The number of Americans filing for unemployment has surged to a record high as the economy goes into lockdown due to the coronavirus pandemic.
Nearly 3.3 million people registered to claim jobless benefits for the week ended 21 March, according to Department of Labor data.
That is nearly five times more than the previous record of 695,000 set in 1982.
The rush overwhelmed many state offices handling the claims and signalled an abrupt end to a decade of expansion.
The shift comes as officials in states across the country close restaurants, bars, cinemas, hotels and gyms in an effort to slow the spread of the virus. Car firms have halted production and air travel has fallen dramatically. According to economists, a fifth of the US workforce is on some form of lockdown.
Analysts said the situation could be even worse than the data currently shows, noting the reports of jammed call lines and crashing state websites. Some kinds of workers, such as people working part-time, do not qualify.
“I’ve been writing about the US economy … since 1996, and this is the single worst data point I’ve seen, by far,” said Ian Shepherdson, chief economist of Pantheon Economics.
Nationally, the figures are nearly five times higher than the worst point of the 2008 financial crisis.
In Illinois, weekly jobless claims increased 10-fold. They more than quintupled in New York and more than tripled in California, which were among the earliest and biggest states to impose restrictions. The effects were even more dramatic in smaller states.
While some retailers, such as Walmart and Amazon, have announced plans to hire, economists said that will not make up for the jobs lost. As incomes evaporate, the economic damage is likely to snowball, since consumer spending accounts for the majority of the US economy.
“Once the risks around the virus pass, it will not be just easy to flip the switch and employment returns to pre-crisis levels,” Joseph Brusuelas, chief economist at RSM wrote on Twitter. “That is not how this is going to work and will require more aid.”
In Washington, Congress is expected to pass a more than $2tn (£1.7tn) stimulus bill, which includes direct payments of $1,200 (£999) to adults, an expansion of unemployment benefits, and financing for affected industries, such as airlines. The Federal Reserve has also taken unprecedented steps to shore up the economy.
But even with such action, a sharp economic contraction is inevitable, analysts said. Lower income workers are particularly vulnerable, as the lockdown forces retailers, fast food outlets and other low wage employers to cut back or close.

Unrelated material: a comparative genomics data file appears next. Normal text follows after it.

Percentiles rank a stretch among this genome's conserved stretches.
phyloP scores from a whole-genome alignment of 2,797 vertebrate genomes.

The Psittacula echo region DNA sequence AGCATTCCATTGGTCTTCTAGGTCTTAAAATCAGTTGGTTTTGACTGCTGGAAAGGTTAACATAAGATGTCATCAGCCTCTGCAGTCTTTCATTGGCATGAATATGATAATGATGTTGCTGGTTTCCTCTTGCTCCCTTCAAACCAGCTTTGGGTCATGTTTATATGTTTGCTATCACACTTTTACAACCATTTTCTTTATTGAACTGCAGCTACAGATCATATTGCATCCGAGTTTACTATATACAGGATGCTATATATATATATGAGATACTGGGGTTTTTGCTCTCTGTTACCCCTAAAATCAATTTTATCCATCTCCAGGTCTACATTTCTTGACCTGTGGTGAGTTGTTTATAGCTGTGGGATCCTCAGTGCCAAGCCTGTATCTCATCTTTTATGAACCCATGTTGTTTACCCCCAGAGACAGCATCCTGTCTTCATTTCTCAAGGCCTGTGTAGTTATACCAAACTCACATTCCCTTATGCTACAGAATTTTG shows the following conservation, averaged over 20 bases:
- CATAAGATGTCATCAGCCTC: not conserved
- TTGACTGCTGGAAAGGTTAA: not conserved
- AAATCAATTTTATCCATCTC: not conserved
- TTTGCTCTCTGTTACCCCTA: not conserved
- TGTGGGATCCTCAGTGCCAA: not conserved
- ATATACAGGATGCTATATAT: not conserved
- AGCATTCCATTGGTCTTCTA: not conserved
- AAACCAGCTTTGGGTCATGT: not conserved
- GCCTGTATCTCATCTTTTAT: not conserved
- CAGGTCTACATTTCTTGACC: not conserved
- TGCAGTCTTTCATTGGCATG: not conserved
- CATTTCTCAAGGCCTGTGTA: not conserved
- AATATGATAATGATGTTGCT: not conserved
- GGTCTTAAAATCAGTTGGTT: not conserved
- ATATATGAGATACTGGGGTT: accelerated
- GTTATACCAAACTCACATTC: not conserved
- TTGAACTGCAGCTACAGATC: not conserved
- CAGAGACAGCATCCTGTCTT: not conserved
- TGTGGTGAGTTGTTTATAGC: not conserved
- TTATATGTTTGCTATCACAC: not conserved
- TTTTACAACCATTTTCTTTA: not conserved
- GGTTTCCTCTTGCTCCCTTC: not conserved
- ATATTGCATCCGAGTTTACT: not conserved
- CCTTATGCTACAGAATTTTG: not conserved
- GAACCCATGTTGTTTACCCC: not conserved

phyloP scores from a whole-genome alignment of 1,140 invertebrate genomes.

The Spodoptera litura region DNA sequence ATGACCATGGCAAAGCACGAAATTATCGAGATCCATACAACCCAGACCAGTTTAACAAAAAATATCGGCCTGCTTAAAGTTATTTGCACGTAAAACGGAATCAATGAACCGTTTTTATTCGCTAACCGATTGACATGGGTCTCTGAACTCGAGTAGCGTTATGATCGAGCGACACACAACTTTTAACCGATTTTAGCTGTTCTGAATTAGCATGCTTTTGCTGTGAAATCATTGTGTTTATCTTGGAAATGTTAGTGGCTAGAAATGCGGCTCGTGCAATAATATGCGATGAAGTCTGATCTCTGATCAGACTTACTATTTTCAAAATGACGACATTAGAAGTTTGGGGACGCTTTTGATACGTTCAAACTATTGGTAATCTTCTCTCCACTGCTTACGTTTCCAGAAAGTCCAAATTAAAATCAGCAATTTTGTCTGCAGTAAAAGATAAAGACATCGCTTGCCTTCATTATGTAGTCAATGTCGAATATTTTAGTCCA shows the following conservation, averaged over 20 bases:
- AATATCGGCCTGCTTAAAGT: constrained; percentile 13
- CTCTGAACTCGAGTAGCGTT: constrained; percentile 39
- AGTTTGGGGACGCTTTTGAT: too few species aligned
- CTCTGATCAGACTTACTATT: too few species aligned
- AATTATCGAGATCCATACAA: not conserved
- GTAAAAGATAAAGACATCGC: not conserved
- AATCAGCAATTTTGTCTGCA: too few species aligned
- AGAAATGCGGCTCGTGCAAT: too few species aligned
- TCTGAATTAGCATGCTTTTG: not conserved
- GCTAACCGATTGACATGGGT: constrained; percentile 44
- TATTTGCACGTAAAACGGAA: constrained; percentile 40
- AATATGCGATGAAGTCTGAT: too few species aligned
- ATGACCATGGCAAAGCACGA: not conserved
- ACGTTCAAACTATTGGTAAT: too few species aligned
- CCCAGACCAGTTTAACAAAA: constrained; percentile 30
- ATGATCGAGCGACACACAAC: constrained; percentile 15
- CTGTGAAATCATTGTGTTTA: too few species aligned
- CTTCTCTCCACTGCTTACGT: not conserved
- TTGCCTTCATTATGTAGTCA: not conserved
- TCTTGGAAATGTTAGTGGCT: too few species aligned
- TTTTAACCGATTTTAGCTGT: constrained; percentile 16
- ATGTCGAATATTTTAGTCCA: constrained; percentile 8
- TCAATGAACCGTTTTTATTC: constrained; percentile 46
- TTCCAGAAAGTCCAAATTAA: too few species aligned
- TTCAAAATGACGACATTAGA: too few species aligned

Mr Shepherson said he expects to see the unemployment rate increase to at least 6.5% shortly – nearly double the prior rate – and continue to accelerate in future months.
“Fed action and fiscal measures can only ameliorate the pain and we remain worried that the latter aren’t yet on a sufficient scale,” Mr Shepherdson wrote.
The US unemployment rate in February was hovering near historic lows at 3.5%. As recently as three weeks ago, the number of jobless claims was only about 210,000 and President Donald Trump was trumpeting the labour market’s health on Twitter.
Mr Trump, who has made the strength of the economy his political calling card, recently said he wants to loosen restrictions on activity as early as next month.
However, state and local officials worried about the rise in cases may decide not to follow the federal government as the number of cases continues to rise. The US had more than 69,000 cases as of Thursday.
In a television interview on Thursday, Federal Reserve Chair Jerome Powell said “the first order of business will be to get the spread of the virus under control and then resume economic activity”.
“The sooner we get through this period and get the virus under control, the sooner the recovery can come…We know that economic activity will decline probably substantially in the second quarter but I think many expect and I would expect economic activity to resume and move back up in the second half of the year,” he said.
The latest US unemployment numbers were predicted to be catastrophic. The actual total, 3.3 million, turned out to be even worse than expected.
The record-breaking amount reflects a US economy put into deep-freeze almost overnight. The government-ordered shutdown hasn’t just shuttered businesses temporarily, it has vaporised the jobs of millions of Americans – many of whom are the particularly vulnerable hourly service workers who live paycheque to paycheque.
The stock market free-fall and early reports of layoffs foreshadowed Thursday’s grim news, prompting Congress to craft its largest-ever aid package, which passed the US Senate on Wednesday night. The test now will be whether the multi-trillion-dollar relief will do enough, quickly enough, to stanch the bleeding.
What’s clear at this point, however, is the physical disease that is afflicting tens of thousands of Americans and growing will be accompanied by an economic ailment that adversely affects the lives of millions.